Hospital IT and security executives should know that hackers are by no means finished with slicing and dicing healthcare. Ransomware strains such as WannaCry, Petya and NotPetya were only shots across the bow — there are sure to be many more such cyberattacks to come.

If hospitals have become used to this new reality, the healthcare industry may need to start paying more attention to protecting physician group practices. A colossal 83 percent of U.S. physicians have suffered some form of cybersecurity attack, according to new research from Accenture and the American Medical Association.

[Also: 2018 is primed for blockchain, big data and cloud computing advancements, all with a better security plan]

Fifty-five percent of the 1,300 physicians surveyed said they were very or extremely concerned about future cyberattacks against their practice. Further, 74 percent of physicians were most concerned that future attacks could interrupt their clinical practices and the same percentage worried about the compromise of patient records. Fifty-three percent worried cyberattacks’ impact on patient safety.

The most common type of attack against physician practices is phishing, cited by 55 percent of those who experienced an attack. Phishing is followed by viruses at 48 percent. Physicians from medium and large practices are twice as likely as those in small practices to suffer these types of attacks, the survey found.

Sixty-four percent of all physicians who suffered a cyberattack experienced up to four hours of downtime before they resumed operations, and 29 percent of physicians in medium-sized practices that suffered a cyberattack said they experienced nearly a full day of downtime, the survey said.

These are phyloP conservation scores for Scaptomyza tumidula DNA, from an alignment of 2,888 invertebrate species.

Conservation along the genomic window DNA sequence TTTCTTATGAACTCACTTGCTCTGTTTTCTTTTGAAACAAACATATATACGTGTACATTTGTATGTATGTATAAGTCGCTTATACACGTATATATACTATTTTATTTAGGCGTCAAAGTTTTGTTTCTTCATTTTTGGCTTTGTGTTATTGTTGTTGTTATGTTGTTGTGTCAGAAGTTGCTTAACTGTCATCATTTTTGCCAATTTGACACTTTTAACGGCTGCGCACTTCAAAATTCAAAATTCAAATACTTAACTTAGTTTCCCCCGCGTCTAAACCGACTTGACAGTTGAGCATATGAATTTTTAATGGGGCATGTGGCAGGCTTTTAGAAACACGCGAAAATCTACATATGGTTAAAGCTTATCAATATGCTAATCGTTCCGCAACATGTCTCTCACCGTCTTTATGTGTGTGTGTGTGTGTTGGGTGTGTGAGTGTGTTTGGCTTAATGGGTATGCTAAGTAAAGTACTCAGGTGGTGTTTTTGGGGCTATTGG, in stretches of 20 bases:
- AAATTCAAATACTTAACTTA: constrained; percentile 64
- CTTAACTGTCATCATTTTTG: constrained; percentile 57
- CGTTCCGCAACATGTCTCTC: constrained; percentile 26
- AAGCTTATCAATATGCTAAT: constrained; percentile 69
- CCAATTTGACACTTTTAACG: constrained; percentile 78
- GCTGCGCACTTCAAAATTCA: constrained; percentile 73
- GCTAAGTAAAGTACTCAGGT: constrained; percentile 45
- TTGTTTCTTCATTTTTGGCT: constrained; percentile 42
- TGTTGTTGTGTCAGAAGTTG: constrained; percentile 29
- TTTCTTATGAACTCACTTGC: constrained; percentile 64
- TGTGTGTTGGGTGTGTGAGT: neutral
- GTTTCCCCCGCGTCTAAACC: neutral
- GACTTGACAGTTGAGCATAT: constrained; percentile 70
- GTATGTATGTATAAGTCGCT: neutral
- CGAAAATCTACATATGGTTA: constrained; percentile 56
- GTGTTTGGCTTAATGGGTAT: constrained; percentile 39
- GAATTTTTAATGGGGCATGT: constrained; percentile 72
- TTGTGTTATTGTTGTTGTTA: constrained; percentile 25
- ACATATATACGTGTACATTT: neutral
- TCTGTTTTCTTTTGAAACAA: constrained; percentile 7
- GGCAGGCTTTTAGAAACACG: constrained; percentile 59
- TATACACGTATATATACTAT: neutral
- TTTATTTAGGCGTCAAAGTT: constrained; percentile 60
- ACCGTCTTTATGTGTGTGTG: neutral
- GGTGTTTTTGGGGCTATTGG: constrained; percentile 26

In this era of non-stop cyberattacks on healthcare organizations, 85 percent of physicians believe it is very or extremely important to share personal health data outside of their health system – they just want to do it safely, the Accenture/AMA survey found.

Future-proofing security

Why cybersecurity is top of mind for forward-looking healthcare orgs.

Two-thirds believe that greater access to patient data both inside (67 percent) and outside (65 percent) their health system would help them provide quality patient care more efficiently. However, the vast majority (83 percent) of physicians said that HIPAA compliance alone is insufficient and that a more holistic approach to assessing and prioritizing risks is needed, the survey found.

“The important role of information sharing within clinical care makes healthcare a uniquely attractive target for cyber criminals through computer viruses and phishing scams that, if successful, can threaten care delivery and patient safety,” said AMA President David Barbe, MD, in a statement. “More support from the government, technology and medical sectors would help physicians with a proactive cybersecurity defense to better ensure the availability, confidentiality and integrity of healthcare data.”

Twitter: @SiwickiHealthIT
Email the writer: bill.siwicki@himssmedia.com

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Clinical interruption from cyberattacks on the rise
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Clinical interruption from cyberattacks on the rise, phishing biggest culprit
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A new report from AMA and Accenture finds phishing is the most common type of attack.

The Many Layers of Healthcare’s EHR Gender Identity Problem

December 12th, 2017 by Rajiv Leventhal

Rajiv Leventhal
As healthcare providers have shifted from paper records to EHRs over the years, one ongoing challenge has been meeting the needs of transgender patients—specifically being able to properly record their gender identity.

AHA calls for more oversight of medical device cybersecurity as FDA outlines plans to modernize approvals

December 12th, 2017 by Evan Sweeney

Replying to a request for information, the AHA called on the FDA to improve its oversight of medical device cybersecurity, noting that the industry has yet to resolve concerns associated with legacy devices. Meanwhile, FDA Commissioner Scott Gottlieb, …

Email-Related Cyber Attacks a Top Concern for Providers

December 12th, 2017 by Rajiv Leventhal

Rajiv LeventhalU.S. healthcare providers overwhelmingly rank email as the top source of a potential data breach, according to new research from email and data security company Mimecast and conducted by HIMSS Analytics.